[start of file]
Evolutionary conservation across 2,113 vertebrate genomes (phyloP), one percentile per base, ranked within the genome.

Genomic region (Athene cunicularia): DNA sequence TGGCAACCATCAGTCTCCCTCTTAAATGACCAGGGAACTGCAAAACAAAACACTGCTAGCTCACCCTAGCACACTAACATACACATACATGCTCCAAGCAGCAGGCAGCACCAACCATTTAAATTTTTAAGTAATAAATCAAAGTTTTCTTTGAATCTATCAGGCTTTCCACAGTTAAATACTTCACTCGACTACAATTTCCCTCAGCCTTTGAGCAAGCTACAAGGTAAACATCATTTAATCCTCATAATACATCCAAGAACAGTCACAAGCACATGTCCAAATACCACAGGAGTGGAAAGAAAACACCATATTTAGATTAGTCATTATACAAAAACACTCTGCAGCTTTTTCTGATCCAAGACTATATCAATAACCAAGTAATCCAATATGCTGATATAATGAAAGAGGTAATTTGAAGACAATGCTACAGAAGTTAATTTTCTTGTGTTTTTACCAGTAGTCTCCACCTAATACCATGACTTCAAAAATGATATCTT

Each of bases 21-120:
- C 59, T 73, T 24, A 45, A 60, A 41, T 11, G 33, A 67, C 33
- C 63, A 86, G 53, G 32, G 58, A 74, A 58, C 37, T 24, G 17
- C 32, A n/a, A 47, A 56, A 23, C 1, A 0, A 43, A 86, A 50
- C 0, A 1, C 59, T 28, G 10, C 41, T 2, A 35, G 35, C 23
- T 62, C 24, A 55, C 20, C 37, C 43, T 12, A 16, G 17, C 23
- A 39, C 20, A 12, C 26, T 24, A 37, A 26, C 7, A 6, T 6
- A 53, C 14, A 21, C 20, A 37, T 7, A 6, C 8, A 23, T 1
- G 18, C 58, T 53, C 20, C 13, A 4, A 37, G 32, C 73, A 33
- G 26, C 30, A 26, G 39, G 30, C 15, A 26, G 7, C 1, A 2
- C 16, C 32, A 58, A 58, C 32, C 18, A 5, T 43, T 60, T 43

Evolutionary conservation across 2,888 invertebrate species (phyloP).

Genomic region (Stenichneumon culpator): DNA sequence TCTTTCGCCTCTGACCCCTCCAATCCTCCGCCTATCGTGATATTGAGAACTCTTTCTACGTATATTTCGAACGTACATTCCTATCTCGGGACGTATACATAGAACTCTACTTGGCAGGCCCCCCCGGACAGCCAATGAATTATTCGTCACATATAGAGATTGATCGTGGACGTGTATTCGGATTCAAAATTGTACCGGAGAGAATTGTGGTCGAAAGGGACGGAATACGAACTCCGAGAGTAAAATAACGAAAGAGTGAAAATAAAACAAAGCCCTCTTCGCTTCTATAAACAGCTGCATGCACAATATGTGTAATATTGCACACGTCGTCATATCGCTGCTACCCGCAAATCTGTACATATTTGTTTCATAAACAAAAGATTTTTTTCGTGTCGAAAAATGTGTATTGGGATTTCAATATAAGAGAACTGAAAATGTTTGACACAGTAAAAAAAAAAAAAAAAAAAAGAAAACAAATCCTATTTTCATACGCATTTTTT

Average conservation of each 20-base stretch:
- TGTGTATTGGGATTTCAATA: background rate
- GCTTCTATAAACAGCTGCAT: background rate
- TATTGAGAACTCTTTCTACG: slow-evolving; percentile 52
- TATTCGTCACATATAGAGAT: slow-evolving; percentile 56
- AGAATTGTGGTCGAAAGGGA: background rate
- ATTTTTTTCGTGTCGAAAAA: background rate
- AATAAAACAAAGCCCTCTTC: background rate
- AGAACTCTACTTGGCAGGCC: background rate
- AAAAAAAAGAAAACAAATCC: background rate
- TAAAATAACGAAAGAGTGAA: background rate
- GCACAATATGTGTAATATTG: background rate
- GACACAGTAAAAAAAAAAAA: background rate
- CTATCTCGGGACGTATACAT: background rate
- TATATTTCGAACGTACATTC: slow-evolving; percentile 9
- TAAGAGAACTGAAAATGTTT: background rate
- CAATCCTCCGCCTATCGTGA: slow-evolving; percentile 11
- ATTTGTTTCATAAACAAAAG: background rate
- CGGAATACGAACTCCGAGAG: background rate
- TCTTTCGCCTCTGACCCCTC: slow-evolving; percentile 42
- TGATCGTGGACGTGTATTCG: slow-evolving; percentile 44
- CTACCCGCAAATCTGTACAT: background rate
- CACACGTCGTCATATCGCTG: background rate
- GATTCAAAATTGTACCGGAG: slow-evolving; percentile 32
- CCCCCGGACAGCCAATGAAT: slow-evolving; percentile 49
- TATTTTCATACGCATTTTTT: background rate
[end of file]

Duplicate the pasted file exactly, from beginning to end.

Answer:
Evolutionary conservation across 2,113 vertebrate genomes (phyloP), one percentile per base, ranked within the genome.

Genomic region (Athene cunicularia): DNA sequence TGGCAACCATCAGTCTCCCTCTTAAATGACCAGGGAACTGCAAAACAAAACACTGCTAGCTCACCCTAGCACACTAACATACACATACATGCTCCAAGCAGCAGGCAGCACCAACCATTTAAATTTTTAAGTAATAAATCAAAGTTTTCTTTGAATCTATCAGGCTTTCCACAGTTAAATACTTCACTCGACTACAATTTCCCTCAGCCTTTGAGCAAGCTACAAGGTAAACATCATTTAATCCTCATAATACATCCAAGAACAGTCACAAGCACATGTCCAAATACCACAGGAGTGGAAAGAAAACACCATATTTAGATTAGTCATTATACAAAAACACTCTGCAGCTTTTTCTGATCCAAGACTATATCAATAACCAAGTAATCCAATATGCTGATATAATGAAAGAGGTAATTTGAAGACAATGCTACAGAAGTTAATTTTCTTGTGTTTTTACCAGTAGTCTCCACCTAATACCATGACTTCAAAAATGATATCTT

Each of bases 21-120:
- C 59, T 73, T 24, A 45, A 60, A 41, T 11, G 33, A 67, C 33
- C 63, A 86, G 53, G 32, G 58, A 74, A 58, C 37, T 24, G 17
- C 32, A n/a, A 47, A 56, A 23, C 1, A 0, A 43, A 86, A 50
- C 0, A 1, C 59, T 28, G 10, C 41, T 2, A 35, G 35, C 23
- T 62, C 24, A 55, C 20, C 37, C 43, T 12, A 16, G 17, C 23
- A 39, C 20, A 12, C 26, T 24, A 37, A 26, C 7, A 6, T 6
- A 53, C 14, A 21, C 20, A 37, T 7, A 6, C 8, A 23, T 1
- G 18, C 58, T 53, C 20, C 13, A 4, A 37, G 32, C 73, A 33
- G 26, C 30, A 26, G 39, G 30, C 15, A 26, G 7, C 1, A 2
- C 16, C 32, A 58, A 58, C 32, C 18, A 5, T 43, T 60, T 43

Evolutionary conservation across 2,888 invertebrate species (phyloP).

Genomic region (Stenichneumon culpator): DNA sequence TCTTTCGCCTCTGACCCCTCCAATCCTCCGCCTATCGTGATATTGAGAACTCTTTCTACGTATATTTCGAACGTACATTCCTATCTCGGGACGTATACATAGAACTCTACTTGGCAGGCCCCCCCGGACAGCCAATGAATTATTCGTCACATATAGAGATTGATCGTGGACGTGTATTCGGATTCAAAATTGTACCGGAGAGAATTGTGGTCGAAAGGGACGGAATACGAACTCCGAGAGTAAAATAACGAAAGAGTGAAAATAAAACAAAGCCCTCTTCGCTTCTATAAACAGCTGCATGCACAATATGTGTAATATTGCACACGTCGTCATATCGCTGCTACCCGCAAATCTGTACATATTTGTTTCATAAACAAAAGATTTTTTTCGTGTCGAAAAATGTGTATTGGGATTTCAATATAAGAGAACTGAAAATGTTTGACACAGTAAAAAAAAAAAAAAAAAAAAGAAAACAAATCCTATTTTCATACGCATTTTTT

Average conservation of each 20-base stretch:
- TGTGTATTGGGATTTCAATA: background rate
- GCTTCTATAAACAGCTGCAT: background rate
- TATTGAGAACTCTTTCTACG: slow-evolving; percentile 52
- TATTCGTCACATATAGAGAT: slow-evolving; percentile 56
- AGAATTGTGGTCGAAAGGGA: background rate
- ATTTTTTTCGTGTCGAAAAA: background rate
- AATAAAACAAAGCCCTCTTC: background rate
- AGAACTCTACTTGGCAGGCC: background rate
- AAAAAAAAGAAAACAAATCC: background rate
- TAAAATAACGAAAGAGTGAA: background rate
- GCACAATATGTGTAATATTG: background rate
- GACACAGTAAAAAAAAAAAA: background rate
- CTATCTCGGGACGTATACAT: background rate
- TATATTTCGAACGTACATTC: slow-evolving; percentile 9
- TAAGAGAACTGAAAATGTTT: background rate
- CAATCCTCCGCCTATCGTGA: slow-evolving; percentile 11
- ATTTGTTTCATAAACAAAAG: background rate
- CGGAATACGAACTCCGAGAG: background rate
- TCTTTCGCCTCTGACCCCTC: slow-evolving; percentile 42
- TGATCGTGGACGTGTATTCG: slow-evolving; percentile 44
- CTACCCGCAAATCTGTACAT: background rate
- CACACGTCGTCATATCGCTG: background rate
- GATTCAAAATTGTACCGGAG: slow-evolving; percentile 32
- CCCCCGGACAGCCAATGAAT: slow-evolving; percentile 49
- TATTTTCATACGCATTTTTT: background rate